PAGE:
The International Shipping Register of Madeira (MAR) is a white-list shipping register with an international focus based in Madeira – a Portuguese autonomous territory. MAR is a special shipping register associated with the Madeira Free Trade Zone and is independent from the Portuguese conventional shipping register.
MAR has its own specific rules, which are contained in Decree-Law 96/1989 (the MAR Registration Act) and Ordinance 715/1989 (the MAR Regulation Ordinance). However, Portuguese standard rules on ship registration are applicable on a subsidiary basis and vessels registered with MAR fly the Portuguese flag.
MAR recently passed the figure of 200 registered vessels. This is a significant achievement considering that less than 20 vessels are registered with the Portuguese conventional register and that MAR is a white-list shipping register.
From a business perspective, MAR's popularity has been built around four key advantages:
- Flexible crew nationality requirements – the captain and 50% of the safe-manning crew of the ship must be European citizens or citizens of Portuguese-speaking countries. This requirement may be eliminated whenever it is duly justified.
- A competitive social security regime – crew members and their respective employers are not obliged to contribute to the Portuguese social security system, although some form of insurance must be guaranteed.
- The company which owns the vessel need not be licensed within the framework of the Madeira Free Trade Zone Authority. Instead, it can be based abroad provided that it appoints a local representative.
- Vessels registered with MAR are, for all purposes, vessels registered in the European Union with total access to continental and island cabotage within the framework of the European Union.
Innovation regarding mortgages and mortgagee rights
Possibility to choose foreign law
MAR's creators focused on the principle that the choice of location for the registration of a vessel would rely heavily on the will of the banks that finance it. Thus, MAR's rules are explicitly focused on providing the best possible comfort to banks, especially where their rights as mortgagees are concerned. The practical approach which inspired MAR's regulations was that ship finance banks would be mostly northern European entities accustomed to a standard set of rules and principles applied to their mortgages, and that a competitive effect would be obtained if they were allowed to keep those rules and principles intact, instead of being subject to Portuguese law.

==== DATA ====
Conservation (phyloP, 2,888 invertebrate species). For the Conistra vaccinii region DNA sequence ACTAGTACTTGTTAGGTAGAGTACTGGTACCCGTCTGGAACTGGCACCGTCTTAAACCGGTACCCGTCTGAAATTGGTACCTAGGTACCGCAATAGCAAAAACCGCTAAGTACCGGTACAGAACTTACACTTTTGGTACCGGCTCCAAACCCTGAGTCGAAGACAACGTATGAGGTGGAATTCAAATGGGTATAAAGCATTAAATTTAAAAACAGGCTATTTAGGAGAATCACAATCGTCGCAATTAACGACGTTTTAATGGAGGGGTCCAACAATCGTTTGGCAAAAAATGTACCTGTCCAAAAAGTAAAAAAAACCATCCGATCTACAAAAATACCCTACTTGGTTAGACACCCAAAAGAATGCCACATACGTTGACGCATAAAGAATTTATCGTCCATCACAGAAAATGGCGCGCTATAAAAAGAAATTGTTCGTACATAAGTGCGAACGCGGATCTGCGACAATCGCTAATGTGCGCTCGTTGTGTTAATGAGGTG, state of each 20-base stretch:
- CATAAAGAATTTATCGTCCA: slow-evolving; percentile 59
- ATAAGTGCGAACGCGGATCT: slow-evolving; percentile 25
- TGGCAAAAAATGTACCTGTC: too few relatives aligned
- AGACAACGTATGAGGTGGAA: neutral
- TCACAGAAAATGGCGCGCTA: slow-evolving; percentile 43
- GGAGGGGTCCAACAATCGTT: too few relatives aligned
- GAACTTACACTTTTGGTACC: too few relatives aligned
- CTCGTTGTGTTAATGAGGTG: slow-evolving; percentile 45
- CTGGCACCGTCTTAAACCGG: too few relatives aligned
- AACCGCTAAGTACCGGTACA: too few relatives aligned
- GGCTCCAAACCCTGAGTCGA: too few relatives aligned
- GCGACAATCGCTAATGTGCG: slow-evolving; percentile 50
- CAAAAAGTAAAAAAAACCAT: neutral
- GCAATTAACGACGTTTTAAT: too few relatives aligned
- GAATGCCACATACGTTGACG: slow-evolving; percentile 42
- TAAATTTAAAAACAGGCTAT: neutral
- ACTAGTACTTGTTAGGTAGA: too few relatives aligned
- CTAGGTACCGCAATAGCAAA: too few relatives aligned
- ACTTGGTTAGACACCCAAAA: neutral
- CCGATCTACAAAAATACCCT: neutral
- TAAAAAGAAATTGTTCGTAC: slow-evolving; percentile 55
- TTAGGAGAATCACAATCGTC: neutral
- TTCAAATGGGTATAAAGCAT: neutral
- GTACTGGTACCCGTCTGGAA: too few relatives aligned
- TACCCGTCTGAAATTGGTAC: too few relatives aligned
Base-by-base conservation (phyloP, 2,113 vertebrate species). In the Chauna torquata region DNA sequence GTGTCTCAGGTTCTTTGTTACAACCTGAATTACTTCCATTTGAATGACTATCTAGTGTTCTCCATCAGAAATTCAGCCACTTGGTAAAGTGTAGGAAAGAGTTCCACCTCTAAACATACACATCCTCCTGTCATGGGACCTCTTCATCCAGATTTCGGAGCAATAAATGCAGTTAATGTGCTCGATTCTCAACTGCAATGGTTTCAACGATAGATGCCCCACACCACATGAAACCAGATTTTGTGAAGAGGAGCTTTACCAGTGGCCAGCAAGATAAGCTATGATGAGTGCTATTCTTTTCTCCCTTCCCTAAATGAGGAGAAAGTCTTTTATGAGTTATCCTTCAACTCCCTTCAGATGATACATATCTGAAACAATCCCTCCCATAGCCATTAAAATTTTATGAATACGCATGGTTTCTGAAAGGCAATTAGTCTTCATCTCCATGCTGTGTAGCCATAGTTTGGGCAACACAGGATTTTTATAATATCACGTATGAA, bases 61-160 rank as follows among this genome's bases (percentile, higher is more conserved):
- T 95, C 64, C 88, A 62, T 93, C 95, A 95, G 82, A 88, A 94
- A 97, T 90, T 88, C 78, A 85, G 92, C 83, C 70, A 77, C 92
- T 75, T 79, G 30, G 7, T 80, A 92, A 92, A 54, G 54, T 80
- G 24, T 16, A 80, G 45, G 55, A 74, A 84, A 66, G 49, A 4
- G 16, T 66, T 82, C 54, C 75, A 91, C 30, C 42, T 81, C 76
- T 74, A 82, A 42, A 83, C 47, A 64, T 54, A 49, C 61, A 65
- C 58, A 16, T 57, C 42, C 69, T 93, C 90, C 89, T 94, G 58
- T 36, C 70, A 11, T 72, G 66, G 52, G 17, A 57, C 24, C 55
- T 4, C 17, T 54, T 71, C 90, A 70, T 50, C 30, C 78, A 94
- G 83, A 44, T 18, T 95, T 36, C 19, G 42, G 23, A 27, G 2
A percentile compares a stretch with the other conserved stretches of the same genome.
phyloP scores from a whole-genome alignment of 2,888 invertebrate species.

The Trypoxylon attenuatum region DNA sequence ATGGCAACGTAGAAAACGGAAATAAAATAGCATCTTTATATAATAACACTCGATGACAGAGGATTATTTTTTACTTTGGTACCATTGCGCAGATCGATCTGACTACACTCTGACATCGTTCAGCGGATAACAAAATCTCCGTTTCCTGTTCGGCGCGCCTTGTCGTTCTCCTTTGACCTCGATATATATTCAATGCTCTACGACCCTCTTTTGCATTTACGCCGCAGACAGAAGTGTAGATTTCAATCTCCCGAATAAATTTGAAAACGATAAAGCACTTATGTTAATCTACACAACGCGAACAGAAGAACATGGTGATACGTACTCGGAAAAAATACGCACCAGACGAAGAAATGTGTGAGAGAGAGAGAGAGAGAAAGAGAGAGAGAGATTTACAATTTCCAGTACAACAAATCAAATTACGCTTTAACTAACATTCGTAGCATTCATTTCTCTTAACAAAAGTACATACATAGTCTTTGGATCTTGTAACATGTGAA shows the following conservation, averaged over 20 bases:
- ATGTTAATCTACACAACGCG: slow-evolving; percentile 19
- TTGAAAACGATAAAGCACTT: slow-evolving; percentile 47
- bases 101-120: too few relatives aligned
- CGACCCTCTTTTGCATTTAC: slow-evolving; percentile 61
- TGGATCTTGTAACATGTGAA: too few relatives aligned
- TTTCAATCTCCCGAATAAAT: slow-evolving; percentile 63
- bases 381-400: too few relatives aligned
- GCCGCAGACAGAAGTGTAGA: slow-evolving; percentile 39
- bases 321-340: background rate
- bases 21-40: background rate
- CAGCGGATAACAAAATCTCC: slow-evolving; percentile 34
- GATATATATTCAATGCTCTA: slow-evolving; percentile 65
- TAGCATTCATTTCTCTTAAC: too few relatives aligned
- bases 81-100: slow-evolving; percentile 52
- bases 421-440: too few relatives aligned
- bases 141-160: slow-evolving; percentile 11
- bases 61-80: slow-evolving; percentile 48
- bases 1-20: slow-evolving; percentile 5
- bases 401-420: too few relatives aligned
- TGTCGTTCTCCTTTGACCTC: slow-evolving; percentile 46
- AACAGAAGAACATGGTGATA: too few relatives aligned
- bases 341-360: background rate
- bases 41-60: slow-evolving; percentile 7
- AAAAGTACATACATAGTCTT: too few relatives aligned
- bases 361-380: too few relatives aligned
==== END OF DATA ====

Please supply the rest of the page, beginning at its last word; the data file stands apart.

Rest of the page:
MAR's regulations establish the possibility of choosing a foreign law to govern a mortgage. The relevant provision reads: "The parties may choose the law applicable to the mortgage or equivalent right, without prejudice of the international conventions which were signed by the Portuguese state." This provision has no parallel in Portuguese law or in other legal systems and may produce debate as it defies one of the most basic principles of shipping law (ie, that a ship mortgage is governed by the lex loci rei sitæ (law of the place where the property is situated) – a principle which is observed almost worldwide).
This provision is not a simple manifestation of the freedom-of-choice rule contained in Article 3 of EU Regulation 593/2008 on the law applicable to contractual obligations. Rather, it is a special rule which creates an exceptional regime that deviates from the lex loci rei sitæ principle. The main effect of this conclusion is that the limitations and restrictions on the choice of law contained in EU Regulation 593/2008 are not observed.
Little to no effect results from the reservation "without prejudice of the international conventions which were signed by the Portuguese state". In 2012 Portugal withdrew from the International Convention for the Unification of Certain Rules of Law Relating to Maritime Liens and Mortgages 1926, which eliminated any interference with the choice of foreign law to be made by MAR regarding international conventional law. This withdrawal was dictated by the aim of fostering MAR's competitive features and illustrates how aggressively lawmakers are pursuing them.
In principle, the other possible barrier to the efficiency of this choice – the public policy reservation – would cause no substantive problems to the application of the option to choose a foreign law. Under Portuguese law, no conflict may result in the application of a foreign law which offends public policy. If such a situation arises, the first solution is to apply the most appropriate (alternative) rules of competent foreign law which do not offend the reservation or, in its absence, Portuguese law. The concept of public policy is fluid by nature. The Supreme Court once defined it as "a relative and contingent concept, to be analysed on a case by case basis which is modified with the passage of time and the evolution of traditions and practical morals".